Skip to Content

Books

A feast for foot fetishists

The Mummy’s Foot and the Big Toe by Alan Krell reviewed.

August 16, 2018

12:53 PM

16 August 2018

12:53 PM

It is always interesting to see what art historians get up to when none of the rest of us is looking. It is hard to know what the inspiration for The Mummy’s Foot and the Big Toe can possibly have been, but if this very short book offers the kind of approach that will go down well in the enclosed world of the academic conference, Alan Krell might find the common reader a tougher nut to crack.

Having said that, however, those with a taste for such things will probably find plenty to enjoy in a book that ranges from the bare foot as symbol of freedom to the foot as ‘fetish and fancy, object of desire and of abjection, and vehicle for the comic, the absurd and the empowering’ in the context of literature, art, sport and film. Krell is not one to shy away from pedal metaphors, aphorisms and puns, so to say that this is a huge task for a stocking-filler of a book is not altogether inappropriate.

Krell’s five chapters kick off with a critique of Theophile Gautier’s short story ‘The Mummy’s Foot’, a conte fantastique about the detached foot of a mummified Egyptian princess which moves, talks and conjures up its footless owner. It also provides the author with a platform for discussing orientalism in western art forms, Freudian analysis of fetishism and Marxist interpretations of commodification.

Succeeding chapters deal with an essay by another French writer, Georges Bataille, photographs by the Australian, Pat Brassington, Biblical foot-washing scenes, Chinese foot-binding, long-distance runners and, finally, feet in films from Charlie Chaplin to Quentin Tarantino. It is a great hotch-potch and, pace the heavy-duty semiotics brought to bear at every juncture, comes over like a seminar in which the powerless reader longs to take part — querying, arguing, contesting, asking for more information. (Or less, as Krell has an annoying didactic urge to gloss the bleeding obvious.)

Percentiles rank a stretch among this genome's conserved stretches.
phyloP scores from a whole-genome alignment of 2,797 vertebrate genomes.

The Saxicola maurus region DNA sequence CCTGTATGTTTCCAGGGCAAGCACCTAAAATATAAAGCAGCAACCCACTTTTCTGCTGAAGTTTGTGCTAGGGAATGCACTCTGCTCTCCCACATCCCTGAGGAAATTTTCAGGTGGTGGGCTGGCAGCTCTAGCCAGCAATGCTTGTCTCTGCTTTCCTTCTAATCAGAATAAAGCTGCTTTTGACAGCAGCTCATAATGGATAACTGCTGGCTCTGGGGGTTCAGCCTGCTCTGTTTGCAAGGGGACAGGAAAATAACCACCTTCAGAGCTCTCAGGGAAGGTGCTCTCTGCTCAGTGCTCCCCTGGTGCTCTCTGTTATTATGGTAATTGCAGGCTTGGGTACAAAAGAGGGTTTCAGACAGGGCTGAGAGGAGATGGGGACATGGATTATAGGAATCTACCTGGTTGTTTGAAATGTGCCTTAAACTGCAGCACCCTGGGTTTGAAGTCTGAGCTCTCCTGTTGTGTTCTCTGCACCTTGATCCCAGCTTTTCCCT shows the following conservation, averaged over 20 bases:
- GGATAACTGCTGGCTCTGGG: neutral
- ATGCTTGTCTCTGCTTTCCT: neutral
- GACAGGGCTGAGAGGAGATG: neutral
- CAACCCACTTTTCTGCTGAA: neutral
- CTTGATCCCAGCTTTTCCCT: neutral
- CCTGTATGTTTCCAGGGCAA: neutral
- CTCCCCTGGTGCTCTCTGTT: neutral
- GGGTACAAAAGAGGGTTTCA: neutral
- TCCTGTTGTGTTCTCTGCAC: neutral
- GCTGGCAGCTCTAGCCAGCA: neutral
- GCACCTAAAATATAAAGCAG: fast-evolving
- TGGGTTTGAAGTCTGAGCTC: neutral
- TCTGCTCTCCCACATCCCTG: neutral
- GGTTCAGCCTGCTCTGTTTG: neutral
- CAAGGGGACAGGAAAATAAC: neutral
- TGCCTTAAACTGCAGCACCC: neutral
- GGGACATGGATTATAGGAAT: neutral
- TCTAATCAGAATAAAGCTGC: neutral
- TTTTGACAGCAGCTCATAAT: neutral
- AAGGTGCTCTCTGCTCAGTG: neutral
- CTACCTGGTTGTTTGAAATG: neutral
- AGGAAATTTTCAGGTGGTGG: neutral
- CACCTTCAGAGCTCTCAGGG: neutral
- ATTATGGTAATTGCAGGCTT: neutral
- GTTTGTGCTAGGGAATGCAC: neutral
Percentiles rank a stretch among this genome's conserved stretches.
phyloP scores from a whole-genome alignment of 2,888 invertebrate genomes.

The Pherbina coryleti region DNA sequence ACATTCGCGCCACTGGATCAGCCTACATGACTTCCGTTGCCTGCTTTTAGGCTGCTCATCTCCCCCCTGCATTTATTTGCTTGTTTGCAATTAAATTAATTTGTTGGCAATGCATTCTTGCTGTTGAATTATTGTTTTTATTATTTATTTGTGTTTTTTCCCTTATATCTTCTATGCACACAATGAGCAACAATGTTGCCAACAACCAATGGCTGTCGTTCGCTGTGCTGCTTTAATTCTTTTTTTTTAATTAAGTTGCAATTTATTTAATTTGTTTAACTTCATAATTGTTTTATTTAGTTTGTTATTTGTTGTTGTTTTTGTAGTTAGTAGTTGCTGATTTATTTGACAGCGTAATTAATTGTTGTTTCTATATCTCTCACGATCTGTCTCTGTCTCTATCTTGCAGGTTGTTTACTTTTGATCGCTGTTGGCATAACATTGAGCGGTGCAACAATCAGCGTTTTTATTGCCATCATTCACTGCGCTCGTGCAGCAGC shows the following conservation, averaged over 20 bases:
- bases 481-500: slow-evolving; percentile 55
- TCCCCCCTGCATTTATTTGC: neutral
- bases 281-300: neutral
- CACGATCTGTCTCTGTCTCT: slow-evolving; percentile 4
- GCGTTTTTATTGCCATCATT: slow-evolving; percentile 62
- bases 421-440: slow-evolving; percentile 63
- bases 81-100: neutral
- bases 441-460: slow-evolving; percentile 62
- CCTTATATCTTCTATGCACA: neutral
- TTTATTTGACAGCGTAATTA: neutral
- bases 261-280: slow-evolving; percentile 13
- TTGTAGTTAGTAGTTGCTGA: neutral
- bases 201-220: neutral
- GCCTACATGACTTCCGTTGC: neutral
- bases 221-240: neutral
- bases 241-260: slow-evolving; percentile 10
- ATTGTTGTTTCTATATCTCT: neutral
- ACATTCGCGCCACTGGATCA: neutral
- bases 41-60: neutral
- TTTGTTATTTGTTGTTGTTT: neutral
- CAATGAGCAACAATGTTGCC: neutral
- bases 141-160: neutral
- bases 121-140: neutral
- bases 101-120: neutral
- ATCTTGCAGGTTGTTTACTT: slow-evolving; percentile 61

Is it quite fair, for instance, to see a resonance between the surrealist-influenced images of Pat Brassington and photographs of Oscar Pistorious demonstrating his physical disability in court? Could we not rather discuss the striking echo of Francis Bacon? Was it really the soles of the feet of Nicole Richie climbing out of the sea in St Barthélemy that the paparazzo was so pleased to capture, or some other part of her anatomy? And yes, having pointed it out, the sandals in Duccio’s ‘Christ Washing the Disciples’ Feet’ do look disturbingly like living things slithering out of the painting; but does it really turn Christ’s gesture into ‘a troubled and troubling activity’?

Or take Jean Béraud’s ‘St Mary Magdalene in the House of Simon the Pharisee’, the sensation of the Champs de Mars summer exhibition 1891. This deeply unsettling image shows a group of male diners in contemporary evening dress crowding around the figure of Christ in black and white robes. Prostrate at his invisible feet is an elegantly dressed Parisienne, robed, as the art journal of the day has it, in Worth or Doucet. Krell points up the visual metaphor of the fallen woman (while explaining to the reader what a fallen woman is), sees an echo of Augustus Egg’s ‘Past and Present’ of 1858, bemoans the lack of foot washing, drying or anointing and laments the absence of wit or irony in comparison with the work of Manet. End of discussion, but — again — shouldn’t there be something else here, some reaction, perhaps, to one 19th-century critic’s quoted verdict that the painting is ‘wilfully offensive’; some comment on the perennial use of anachronistic context to put across the Christian message?

While this little study is, in many respects, a jeu d’esprit (a light-hearted display of wit or cleverness), at least for the author, I’m still not sure that, despite the populist format, it will work for a wider audience. The language at times is densely academic and some of the images discussed — Zola Budd photographs for instance — are not reproduced at all, others appear so small — a 17 and-a-half foot wide Tintoretto reducedtom 3 and-a-half inches — that they can barely be made out, and while in a digital age this is hardly a problem, it is vaguely unsatisfactory.

Krell has an eye for the odd, certainly, and there are some fascinating illustrations. And if nothing else, not many authors would be able to get Zola Budd, Mary Magdalene and Uma Thurman into the same book.


Sign up to receive a weekly summary of the best of Spectator USA


Show comments
Close